On its knees...: Radio Pakistan defends proposed bailout

Says public broadcasters in India and China are also making losses.

Our Correspondent March 03, 2012


The managing director of cash-strapped Radio Pakistan has defended proposed bailout in the form of radio tax, saying the public broadcaster is a nursery for novice and a sole source of information for people of backward areas.

“There have been calls demanding closure of the organisation if it is persistently making losses. But they need to consider passionately the significance of public broadcasting, which is not commercially viable even in India, China, Japan and European countries,” said Murtaza Solangi at a press conference at Radio Pakistan here on Saturday.

A National Assembly standing committee has approved recommendations of the Pakistan Broadcasting Corporation (PBC) for a 2% tax on cellphone recharge and a one-off Rs4,000 tax on purchase of all types of vehicles. If the taxes are imposed, the PBC will collect around Rs4 billion annually.

According to Solangi, the PBC has been allocated hardly half the budget it had sought from the government in recent years. “In fiscal year 2011-12, we got Rs2.10 billion against demand of Rs4.22 billion. The deficit was Rs2.20 billion in 2010-11, Rs1 billion in 2009-10 and Rs656 million in 2008-09.” The shortage of funds began in 2006, he added.

Solangi said PBC’s salary component alone consumed Rs2.5 billion with share of pensioners at Rs700 million.

He drew comparison with other public-service organisations, which although did not generate revenues but secured a significant amount from the country’s annual budget.

“Police, army and many other organisations are well supported but are never asked to be commercially viable. Our stations work round the clock in situations like natural calamities as a key source of information to the affected people,” he said.

Discussing PBC’s earnings, Solangi said the broadcaster earned Rs300 million out of more than Rs1 billion revenues from advertisements on all modes including short wave, medium wave and FM, which is mostly run by the private sector.

However, he pointed out that advertisers were reluctant to give commercials for medium-wave broadcasts, but did not elaborate. “The irony is that maintaining the medium-wave station is far too costly than FM stations.”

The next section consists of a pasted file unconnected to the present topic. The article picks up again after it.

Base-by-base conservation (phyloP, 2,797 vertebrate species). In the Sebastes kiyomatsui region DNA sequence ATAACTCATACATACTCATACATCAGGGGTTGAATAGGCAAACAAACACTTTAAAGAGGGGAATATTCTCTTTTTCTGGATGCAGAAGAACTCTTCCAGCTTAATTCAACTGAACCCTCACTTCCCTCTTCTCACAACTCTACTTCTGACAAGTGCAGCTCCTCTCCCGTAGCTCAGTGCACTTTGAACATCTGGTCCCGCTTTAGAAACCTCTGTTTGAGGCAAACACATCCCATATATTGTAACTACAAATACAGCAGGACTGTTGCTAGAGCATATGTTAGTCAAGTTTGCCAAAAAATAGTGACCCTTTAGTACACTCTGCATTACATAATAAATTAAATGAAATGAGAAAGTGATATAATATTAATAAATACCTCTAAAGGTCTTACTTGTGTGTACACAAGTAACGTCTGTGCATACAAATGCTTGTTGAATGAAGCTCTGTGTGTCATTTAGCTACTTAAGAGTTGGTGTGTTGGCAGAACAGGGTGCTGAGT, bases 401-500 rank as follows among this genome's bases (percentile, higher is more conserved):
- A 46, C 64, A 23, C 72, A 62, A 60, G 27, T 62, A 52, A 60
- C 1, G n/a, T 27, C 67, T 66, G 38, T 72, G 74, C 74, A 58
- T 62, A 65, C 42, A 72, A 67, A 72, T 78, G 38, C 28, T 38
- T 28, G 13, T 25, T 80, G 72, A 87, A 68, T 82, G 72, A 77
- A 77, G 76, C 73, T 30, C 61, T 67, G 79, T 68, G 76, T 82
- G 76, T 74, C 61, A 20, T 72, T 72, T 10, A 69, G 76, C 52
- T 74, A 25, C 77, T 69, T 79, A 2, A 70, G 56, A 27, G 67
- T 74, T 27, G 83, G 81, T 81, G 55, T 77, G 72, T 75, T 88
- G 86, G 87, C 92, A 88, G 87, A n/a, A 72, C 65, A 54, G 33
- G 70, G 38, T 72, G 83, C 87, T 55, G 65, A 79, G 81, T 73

He contended that FM technology was limited to big cities and if the PBC crumbled under financial woes, the underdeveloped areas would totally lose the radio facility.

“I don’t personally favour putting financial burden on ordinary people, but at the same time the exigencies of public service broadcasting should be considered,” Solangi said.

Highlighting the broadcaster’s financial condition, Radio Pakistan Regional Director Naseer Mirza, who was also present at the press conference, said employees had not been paid for three months, besides delay in payment of honorarium to the artists for their shows.

The corporation is also in the process of regularising 661 employees working on contract. A government committee, headed by Federal Minister Khursheed Ahmed Shah, is reviewing the case.

Published in The Express Tribune, March 4th, 2012. 


pro bono publico | 9 years ago | Reply

First we need Radio Pakistan to be accountable for current taxes, work ot vaiable business plan to include shedding of its extra baggage, gaining people confidence so they prefer listinig to BBC.V O A more over it stop being preacher of morality as this is entertainment channel

abdussamad | 9 years ago | Reply

OperatorConvention: Ever heard of Internet radio? If radio is so backward why is it being recreated on the Internet? Radio is not a dead medium. It is very much alive.

It's only Radio Pakistan that has been mismanaged. Radio Pakistan needs to be privatized. No more wasting money on a poorly managed public enterprise. The government has no business doing business.

Replying to X

Comments are moderated and generally will be posted if they are on-topic and not abusive.

For more information, please see our Comments FAQ